BTW:
J.S. is perfectly correct about US (and Canadian, for that matter) "beer".... there oughtta be a law..... lots is thin, watery, and tastes skunky..... that would be the local product, Anheuser-Busch. "Beer" is brewed in Germany and the Czhech republic..... try "Golden Pheasant" someday..... or what you get in on tap in a smaller German town. ("export" beer does not count)

Cecil Walker
05-09-2006, 01:12 PM
I also am in total agreement with IOWOLF and SGW. Over the past 59 years i have grown very accustomed to my fingers, eyes, ears, and in fact all my body parts, ( although some aren't used quite as frequently as they once were). Don't think life would be the same without them. Of course that's just my opinion.

Scishopguy
05-09-2006, 04:27 PM
I love my beer (and dark rum too) and I love machining. But they are two discrete and seperate activities. I make enough stupid errors on my own without getting all fuzzy and lopsided. When doing precise work involving calculations it gets really expensive if you're drinking. I would rather have a beer or get a big rum and coke after I am done.

Jim (KB4IVH)

JRouche
05-09-2006, 04:46 PM
Not a good idea to operate machines (cars are machines too, actually blenders are too) while under the influence. Under the influence includes alcohol, pot, recreational drugs and prescription drugs which alter yer mental and physical state. Just not a good idea...Now, a couch isnt really a machine so....JRouche

IOWOLF
05-09-2006, 04:53 PM
JR , Is a remote control?

Rustybolt
05-09-2006, 05:03 PM
Yep. Adult beverages are for after the machines are turned off. I've met more guys named 'lefty' who had to prove a point after a few cold ones. Shoe up sober, work sober, punch out sober. After that your times your own. Besides. I hate cleaning blood off of machines.

IOWOLF
05-09-2006, 05:05 PM
So, in fact it was not a very smart question to propose here.IMHO

CCWKen
05-09-2006, 05:12 PM
Safety first, fun second. You'll have to be your own judge of what's right and what's not. I know some folks that can have 4ozs. of wine and be stumbling drunk and others that can go through a six-pack and still thread a needle. I personally am all business in the shop and need all the faculties I can get. If I'm tinkering and not using machinery (cleaning, adjusting, etc.), I'll sometimes have a cool one on a hot day or evening. Forget trying to paint a car after a few brews. It may look good at the time but the next morning usually reveals a lot of rework time.

I generally don't have to keep my schedule in time with anyone else but I rarely go past midnight in the shop. I'm better in the morning anyway and would rather hit the shop at 4-5am. It's cooler for one thing. Your environment sounds different and you'll have to respect the schedules of those around you.

It's too dang hot out now and that's why I'm here. Having a cool one too. :D

TECHSHOP
05-09-2006, 05:18 PM
Alcohol limits you to admiration of the cast iron.

Fasttrack
05-09-2006, 05:30 PM
I'll have to throw my lot in with Iowolf and SGW. PCarpenter also made a very good point. Now admittedly i'm underage and therefore don't drink period, but after having a father who had a problem with alcohol (not precisely a drunk - never lost his job or etc) i will never drink period. Drinking in the shop though - i don't see how anyone would consider this ok. I've seen the wood work my dad has done and what he is like; the work is always sloppy and usually full of mistakes and he is pissy when it doesn't turn out right. I say no alcohol until everything's off and the day is done - but then its your choice. As long as you can't hurt anyone but yourself then you have the right to do as you think. Just absolutely do not drive!!!

gundog
05-09-2006, 06:09 PM
Alcohol has no place in my shop I really get PO"d when a drop of it spills in the floor. Lightnup I am just kidding a beer or two but after that who wants to work anyway.
GD

mochinist
05-09-2006, 07:44 PM
So, in fact it was not a very smart question to propose here.IMHO:rolleyes:Yes maybe he should have posted a political message instead, those always go over well huh Iowolf.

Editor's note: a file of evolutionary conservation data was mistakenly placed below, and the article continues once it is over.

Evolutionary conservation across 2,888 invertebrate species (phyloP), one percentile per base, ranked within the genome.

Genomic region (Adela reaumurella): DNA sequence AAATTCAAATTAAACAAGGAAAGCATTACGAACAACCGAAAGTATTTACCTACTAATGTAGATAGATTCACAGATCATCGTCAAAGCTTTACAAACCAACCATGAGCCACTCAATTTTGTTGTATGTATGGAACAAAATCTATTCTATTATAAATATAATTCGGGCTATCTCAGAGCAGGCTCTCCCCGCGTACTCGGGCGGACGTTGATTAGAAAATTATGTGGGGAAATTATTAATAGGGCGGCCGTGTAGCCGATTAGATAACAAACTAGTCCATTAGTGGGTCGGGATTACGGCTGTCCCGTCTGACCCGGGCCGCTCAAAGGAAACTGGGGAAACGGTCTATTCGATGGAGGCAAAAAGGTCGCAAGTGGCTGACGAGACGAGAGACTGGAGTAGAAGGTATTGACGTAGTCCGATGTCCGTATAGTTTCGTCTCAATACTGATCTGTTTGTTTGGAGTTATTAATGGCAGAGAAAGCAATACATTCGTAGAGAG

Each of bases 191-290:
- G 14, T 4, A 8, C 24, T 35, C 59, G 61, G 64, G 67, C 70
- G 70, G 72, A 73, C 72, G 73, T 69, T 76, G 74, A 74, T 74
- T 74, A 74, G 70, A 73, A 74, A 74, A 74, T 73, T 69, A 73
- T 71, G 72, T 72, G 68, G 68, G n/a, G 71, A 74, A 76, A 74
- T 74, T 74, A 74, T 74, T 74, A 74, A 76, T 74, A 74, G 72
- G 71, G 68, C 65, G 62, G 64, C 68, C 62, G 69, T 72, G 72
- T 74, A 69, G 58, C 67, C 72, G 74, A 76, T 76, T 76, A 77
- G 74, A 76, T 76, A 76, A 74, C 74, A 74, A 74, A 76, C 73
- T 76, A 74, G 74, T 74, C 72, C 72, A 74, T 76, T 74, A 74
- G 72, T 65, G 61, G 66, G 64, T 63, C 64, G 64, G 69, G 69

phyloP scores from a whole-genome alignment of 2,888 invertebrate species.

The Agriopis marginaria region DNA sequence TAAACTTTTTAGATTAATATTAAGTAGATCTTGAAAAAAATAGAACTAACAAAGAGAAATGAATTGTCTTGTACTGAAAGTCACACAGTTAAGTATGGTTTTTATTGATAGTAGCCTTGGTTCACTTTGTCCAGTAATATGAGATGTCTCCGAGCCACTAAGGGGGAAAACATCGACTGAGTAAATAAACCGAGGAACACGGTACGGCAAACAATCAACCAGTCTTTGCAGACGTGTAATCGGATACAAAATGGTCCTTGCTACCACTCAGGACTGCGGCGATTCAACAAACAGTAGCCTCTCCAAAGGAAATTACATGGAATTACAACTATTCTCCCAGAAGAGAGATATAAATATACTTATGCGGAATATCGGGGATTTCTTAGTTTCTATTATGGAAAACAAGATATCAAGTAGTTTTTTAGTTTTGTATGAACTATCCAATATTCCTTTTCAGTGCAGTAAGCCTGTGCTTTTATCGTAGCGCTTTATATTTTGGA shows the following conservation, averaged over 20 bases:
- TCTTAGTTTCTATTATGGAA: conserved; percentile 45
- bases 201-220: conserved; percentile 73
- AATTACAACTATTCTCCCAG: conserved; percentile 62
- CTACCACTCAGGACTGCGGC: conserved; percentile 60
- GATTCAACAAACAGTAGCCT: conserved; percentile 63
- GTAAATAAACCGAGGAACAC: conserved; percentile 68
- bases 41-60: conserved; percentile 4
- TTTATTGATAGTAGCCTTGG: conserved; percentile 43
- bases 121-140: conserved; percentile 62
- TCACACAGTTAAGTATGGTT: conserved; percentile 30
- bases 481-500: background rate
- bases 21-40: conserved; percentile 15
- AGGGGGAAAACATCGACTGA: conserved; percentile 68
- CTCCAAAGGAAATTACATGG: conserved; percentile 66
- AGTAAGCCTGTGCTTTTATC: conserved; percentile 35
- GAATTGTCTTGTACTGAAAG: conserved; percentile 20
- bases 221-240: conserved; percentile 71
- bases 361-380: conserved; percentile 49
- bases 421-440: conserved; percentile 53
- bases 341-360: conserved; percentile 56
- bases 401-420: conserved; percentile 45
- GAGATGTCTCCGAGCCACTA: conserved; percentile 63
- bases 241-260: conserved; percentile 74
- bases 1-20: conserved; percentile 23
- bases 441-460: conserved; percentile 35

Back to the topic, alcohol has no place in the shop if you are running or are around any running machines. I take clients to lunch sometimes, and will have a beer with my sandwich, but I have the luxury of going back to the shop and doing some quotes in the office where I am nice and safe.

Tin Falcon
05-09-2006, 07:51 PM
the only use alchcohol has in the shop is as a cleaning solvent or may bee as a cooling agent of a home brew cutting fluid.
Tin

charlie coghill
05-09-2006, 08:18 PM
I don't have a problem with alcohol in the shop as long as it is not my shop and I am not in the shop where it is.

HTRN
05-09-2006, 08:36 PM
Any of you guys who are professional machinists think your boss would let you "have one" while operating a machine?

I had one boss that used to send me on beer runs.:D


HTRN

BillH
05-09-2006, 08:48 PM
When to call it quits, I wouldnt drink even one. Im a big buy and have had 1 beer knock me out so bad that I shouldnt of been driving. Theres a valve, and when it opens up, even with 1 beer, watch out.

A.K. Boomer
05-09-2006, 09:24 PM
WOW what a great topic, look at all the replys, many people feel very strongly about this and i think everybody has the right to do what they want as long as its in their own private shop, I would never get high and get on my machine but thats just because the way i am when im high would not be safe at all, to me a little beer aint bad as long as i watch my step, i think machining while your in a crazy mood can get you in trouble also and for me getting off of heavy equipment (i run trenchers and backhoe's and stuff part time) and then jumping on my mill is not a good move --- two totally different worlds, I also help a local friend out once in awhile on his super presicion harding chucker and sharp cnc mill, i would never even have a half beer and get on any of his machines As far as the risk goes im prepared to take a little chance with it, Im a class 4 white water kayaker, i raced Mt. bikes all over the state of colorado, iv had my F1 CBR 600 up to 156mph for miles before lifting off the throttle with nuthing more than a t-shirt shorts and no shoes! many many times, redline was 12,000 rpms and 156 was 12,500 in sixth gear, im glad i sold that thing, I think kayaking is one of the most dangerous sports iv ever done, had a friend who was class 5 and lost 17 paddeling buddies over the years to the river, thats why i stayed at class 4, i lost a brother in the yellowstone,,,, anyways its not that i dont respect machinery because i do, and the last thing i want to do is turn into a gimp and have to get my butt wiped by some gal named Olga for another 50 years, but you have to weigh that out with this senario, take great care of yourself do everything right and odds are you'll live long enough to make it to the nursing home only to be writing your name with your own poop on some wall and the clencher is you'll be spelling it wrong,